Professor Byong Won Lee receives Korea’s 2011 Joong Ahn Prize for Achievement in Arts and Humanities.
The University of Nebraska Press published Death Zones and Darling Spies, the memoirs of Beverly Deepe Keever, professor emerita at the University of Hawaiʻi at Mānoa School of Communication. Keever is the longest-serving American correspondent who covered the Vietnam War and she garnered a Pulitzer Prize nomination.
Death Zones and Darling Spies describes what it was like for Keever, a farm girl from Nebraska, to find herself halfway around the world, trying to make sense of one of the nation’s bloodiest and bitterest wars.
Keever arrived in Saigon as Vietnam’s war entered a new phase and American helicopter units and provincial advisers were unpacking. She tells of traveling from her Saigon apartment to jungles where Wild West–styled forts first dotted Vietnam’s borders and where, seven years later, they fell like dominoes from communist-led attacks.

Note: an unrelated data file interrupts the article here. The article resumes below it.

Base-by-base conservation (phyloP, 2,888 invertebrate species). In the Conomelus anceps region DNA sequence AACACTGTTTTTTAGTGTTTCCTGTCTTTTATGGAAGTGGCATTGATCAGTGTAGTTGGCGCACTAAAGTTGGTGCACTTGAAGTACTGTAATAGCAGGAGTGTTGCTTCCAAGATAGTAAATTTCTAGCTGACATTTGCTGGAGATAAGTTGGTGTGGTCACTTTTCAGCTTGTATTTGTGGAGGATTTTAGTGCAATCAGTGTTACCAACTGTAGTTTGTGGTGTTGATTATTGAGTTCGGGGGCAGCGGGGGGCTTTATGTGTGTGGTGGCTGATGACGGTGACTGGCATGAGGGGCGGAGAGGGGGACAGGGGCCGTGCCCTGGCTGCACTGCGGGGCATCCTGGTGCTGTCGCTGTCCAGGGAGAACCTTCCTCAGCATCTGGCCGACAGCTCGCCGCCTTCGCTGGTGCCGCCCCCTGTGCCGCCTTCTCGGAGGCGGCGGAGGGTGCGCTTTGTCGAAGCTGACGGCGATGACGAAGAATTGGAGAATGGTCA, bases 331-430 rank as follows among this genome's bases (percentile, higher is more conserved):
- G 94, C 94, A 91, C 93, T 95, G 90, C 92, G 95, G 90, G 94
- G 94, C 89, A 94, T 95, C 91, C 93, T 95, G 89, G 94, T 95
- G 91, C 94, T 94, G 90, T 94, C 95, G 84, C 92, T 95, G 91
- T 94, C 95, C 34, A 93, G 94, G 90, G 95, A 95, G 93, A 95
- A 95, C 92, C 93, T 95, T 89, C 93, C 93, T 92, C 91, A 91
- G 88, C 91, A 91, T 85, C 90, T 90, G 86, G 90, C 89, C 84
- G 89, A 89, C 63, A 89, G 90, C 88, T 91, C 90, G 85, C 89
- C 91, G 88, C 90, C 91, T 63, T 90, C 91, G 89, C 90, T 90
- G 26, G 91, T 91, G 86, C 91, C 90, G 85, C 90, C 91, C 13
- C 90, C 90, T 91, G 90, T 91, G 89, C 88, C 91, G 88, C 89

In 1965 she braved elephant grass with American combat units armed with unparalleled technology to observe their valor—and their inability to distinguish friendly farmers from hide-and-seek guerrillas.
Keever’s trove of tissue-thin memos to editors, along with published and unpublished dispatches for New York and London media, provide readers with you-are-there descriptions of Buddhist demonstrations and turning-point coups as well as phony ones. Two Vietnamese interpreters, self-described as “darling spies,” helped her decode Vietnam’s shadow world and subterranean war.
A UH Regents’ Medal for Excellence in Teaching honoree, Keever has also authored News Zero: The New York Times and The Bomb and U.S. News Coverage of Racial Minorities: A Sourcebook, 1934–1996.